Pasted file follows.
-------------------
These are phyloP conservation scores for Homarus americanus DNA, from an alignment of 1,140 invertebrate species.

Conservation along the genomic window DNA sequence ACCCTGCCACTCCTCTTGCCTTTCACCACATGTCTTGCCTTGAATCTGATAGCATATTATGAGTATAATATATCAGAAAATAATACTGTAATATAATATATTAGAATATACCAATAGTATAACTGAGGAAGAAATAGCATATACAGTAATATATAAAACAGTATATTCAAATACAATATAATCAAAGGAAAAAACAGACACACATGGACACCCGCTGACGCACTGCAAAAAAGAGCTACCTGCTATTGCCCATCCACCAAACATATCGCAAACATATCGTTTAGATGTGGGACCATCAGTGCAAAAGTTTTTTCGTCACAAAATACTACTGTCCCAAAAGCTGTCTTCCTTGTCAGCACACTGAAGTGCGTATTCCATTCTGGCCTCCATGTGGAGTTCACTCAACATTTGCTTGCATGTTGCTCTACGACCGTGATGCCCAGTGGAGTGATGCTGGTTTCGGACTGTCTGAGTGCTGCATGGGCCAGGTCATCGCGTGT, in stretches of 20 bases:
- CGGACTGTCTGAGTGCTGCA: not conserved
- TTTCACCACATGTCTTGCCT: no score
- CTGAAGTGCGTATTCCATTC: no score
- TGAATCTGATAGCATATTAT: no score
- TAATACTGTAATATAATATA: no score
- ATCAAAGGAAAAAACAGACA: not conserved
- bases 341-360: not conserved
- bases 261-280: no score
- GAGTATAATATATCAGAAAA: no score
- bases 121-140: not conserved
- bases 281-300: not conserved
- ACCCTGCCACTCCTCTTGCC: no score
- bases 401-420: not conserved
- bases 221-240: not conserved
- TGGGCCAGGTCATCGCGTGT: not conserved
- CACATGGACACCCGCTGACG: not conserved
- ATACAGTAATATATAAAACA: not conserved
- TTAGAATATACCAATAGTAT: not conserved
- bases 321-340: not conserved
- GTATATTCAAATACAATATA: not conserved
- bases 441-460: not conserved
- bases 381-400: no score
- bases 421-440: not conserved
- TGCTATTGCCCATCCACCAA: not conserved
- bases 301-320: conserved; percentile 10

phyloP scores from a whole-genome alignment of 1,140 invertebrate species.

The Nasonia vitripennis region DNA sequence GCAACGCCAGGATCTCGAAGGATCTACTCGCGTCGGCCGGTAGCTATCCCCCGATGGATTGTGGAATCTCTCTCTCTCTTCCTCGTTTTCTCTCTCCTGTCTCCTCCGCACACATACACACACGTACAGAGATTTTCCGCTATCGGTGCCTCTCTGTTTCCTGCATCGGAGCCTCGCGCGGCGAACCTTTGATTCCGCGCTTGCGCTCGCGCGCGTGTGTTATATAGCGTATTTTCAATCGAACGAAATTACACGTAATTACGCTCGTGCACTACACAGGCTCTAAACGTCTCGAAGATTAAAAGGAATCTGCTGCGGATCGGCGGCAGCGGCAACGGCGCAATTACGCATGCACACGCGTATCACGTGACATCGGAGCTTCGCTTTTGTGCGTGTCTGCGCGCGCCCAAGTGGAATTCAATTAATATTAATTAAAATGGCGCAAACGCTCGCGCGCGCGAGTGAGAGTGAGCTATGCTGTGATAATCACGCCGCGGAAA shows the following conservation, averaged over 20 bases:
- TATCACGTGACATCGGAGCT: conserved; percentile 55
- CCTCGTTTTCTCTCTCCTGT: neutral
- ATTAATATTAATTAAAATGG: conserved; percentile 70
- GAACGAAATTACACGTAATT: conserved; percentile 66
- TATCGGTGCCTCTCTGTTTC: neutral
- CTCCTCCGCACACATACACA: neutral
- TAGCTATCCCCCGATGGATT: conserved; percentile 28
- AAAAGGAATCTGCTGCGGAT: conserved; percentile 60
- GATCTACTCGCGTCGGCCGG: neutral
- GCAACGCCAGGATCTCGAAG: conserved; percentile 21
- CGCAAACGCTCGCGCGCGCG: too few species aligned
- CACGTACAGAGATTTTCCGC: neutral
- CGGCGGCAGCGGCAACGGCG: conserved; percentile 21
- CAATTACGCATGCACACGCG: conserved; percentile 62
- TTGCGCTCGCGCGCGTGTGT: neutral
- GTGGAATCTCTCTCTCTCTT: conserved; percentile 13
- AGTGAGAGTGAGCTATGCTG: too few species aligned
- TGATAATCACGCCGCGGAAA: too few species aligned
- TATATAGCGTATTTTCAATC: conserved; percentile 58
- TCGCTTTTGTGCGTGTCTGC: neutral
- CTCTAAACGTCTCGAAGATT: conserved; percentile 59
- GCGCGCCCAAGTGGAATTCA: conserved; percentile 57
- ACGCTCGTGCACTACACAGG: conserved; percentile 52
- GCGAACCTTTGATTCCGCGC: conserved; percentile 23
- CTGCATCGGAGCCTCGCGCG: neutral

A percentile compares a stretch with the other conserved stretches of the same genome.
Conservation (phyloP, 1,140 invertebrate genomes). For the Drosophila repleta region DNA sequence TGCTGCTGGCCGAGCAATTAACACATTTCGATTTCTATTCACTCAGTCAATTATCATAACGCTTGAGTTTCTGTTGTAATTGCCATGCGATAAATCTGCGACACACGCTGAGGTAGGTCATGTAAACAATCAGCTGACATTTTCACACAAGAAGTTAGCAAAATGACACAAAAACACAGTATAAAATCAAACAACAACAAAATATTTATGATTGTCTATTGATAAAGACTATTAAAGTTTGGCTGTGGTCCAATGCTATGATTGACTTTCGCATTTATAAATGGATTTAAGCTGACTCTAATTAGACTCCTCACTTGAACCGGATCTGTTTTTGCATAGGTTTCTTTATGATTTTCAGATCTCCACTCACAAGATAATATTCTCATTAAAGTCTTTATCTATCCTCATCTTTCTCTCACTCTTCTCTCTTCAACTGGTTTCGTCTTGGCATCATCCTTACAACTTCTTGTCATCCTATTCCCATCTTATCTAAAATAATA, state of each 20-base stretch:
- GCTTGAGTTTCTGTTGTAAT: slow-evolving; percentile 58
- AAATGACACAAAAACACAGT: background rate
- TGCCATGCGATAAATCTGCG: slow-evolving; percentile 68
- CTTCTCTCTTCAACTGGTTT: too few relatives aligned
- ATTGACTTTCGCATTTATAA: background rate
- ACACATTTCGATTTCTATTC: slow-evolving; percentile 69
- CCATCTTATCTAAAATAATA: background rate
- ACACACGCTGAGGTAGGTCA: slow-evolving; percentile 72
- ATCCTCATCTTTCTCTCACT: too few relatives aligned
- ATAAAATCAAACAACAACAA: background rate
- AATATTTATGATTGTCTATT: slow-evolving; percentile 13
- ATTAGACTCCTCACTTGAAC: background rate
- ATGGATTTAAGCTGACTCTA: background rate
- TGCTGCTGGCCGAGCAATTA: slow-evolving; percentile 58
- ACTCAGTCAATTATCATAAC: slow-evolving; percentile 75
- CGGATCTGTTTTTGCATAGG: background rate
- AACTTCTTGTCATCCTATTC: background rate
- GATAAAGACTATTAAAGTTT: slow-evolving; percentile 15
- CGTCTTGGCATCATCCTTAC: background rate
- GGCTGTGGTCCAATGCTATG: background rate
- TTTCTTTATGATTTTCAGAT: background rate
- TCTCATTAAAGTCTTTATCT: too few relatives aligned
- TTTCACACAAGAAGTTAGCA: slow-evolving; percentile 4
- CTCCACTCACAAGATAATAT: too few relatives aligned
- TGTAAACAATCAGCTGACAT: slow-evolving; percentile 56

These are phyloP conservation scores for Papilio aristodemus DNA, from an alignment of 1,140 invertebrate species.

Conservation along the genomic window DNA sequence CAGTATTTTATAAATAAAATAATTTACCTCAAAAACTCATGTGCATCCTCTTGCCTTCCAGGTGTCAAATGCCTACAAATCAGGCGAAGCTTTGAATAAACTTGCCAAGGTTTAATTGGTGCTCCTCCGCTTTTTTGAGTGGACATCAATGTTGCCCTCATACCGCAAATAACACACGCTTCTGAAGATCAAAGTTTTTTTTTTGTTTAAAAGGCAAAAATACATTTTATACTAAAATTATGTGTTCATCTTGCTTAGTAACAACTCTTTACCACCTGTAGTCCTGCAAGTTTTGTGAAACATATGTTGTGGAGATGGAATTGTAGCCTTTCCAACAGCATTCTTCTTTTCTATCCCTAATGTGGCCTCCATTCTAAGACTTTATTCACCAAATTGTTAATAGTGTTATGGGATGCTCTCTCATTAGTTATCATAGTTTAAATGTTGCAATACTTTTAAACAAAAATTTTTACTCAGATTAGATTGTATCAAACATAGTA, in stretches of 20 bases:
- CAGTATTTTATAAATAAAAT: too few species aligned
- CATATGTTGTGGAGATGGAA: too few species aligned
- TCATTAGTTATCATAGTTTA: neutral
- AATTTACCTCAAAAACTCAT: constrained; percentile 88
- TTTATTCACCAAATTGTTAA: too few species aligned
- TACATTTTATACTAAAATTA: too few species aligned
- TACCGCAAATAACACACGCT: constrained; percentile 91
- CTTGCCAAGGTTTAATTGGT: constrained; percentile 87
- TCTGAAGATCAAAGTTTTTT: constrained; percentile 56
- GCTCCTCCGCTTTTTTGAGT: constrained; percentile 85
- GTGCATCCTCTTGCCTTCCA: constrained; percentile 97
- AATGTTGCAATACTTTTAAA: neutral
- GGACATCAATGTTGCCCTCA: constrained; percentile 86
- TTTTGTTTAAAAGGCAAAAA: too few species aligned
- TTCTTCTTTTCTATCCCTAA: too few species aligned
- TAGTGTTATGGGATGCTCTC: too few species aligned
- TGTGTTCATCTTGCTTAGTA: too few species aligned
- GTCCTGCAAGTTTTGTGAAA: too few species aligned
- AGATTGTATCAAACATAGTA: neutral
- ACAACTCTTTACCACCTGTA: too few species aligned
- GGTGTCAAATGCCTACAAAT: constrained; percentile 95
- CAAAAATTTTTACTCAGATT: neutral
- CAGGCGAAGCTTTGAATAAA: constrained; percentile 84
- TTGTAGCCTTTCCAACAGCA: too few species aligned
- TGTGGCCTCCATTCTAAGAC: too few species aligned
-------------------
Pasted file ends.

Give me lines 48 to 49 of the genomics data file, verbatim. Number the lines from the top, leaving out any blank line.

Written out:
- TATATAGCGTATTTTCAATC: conserved; percentile 58
- TCGCTTTTGTGCGTGTCTGC: neutral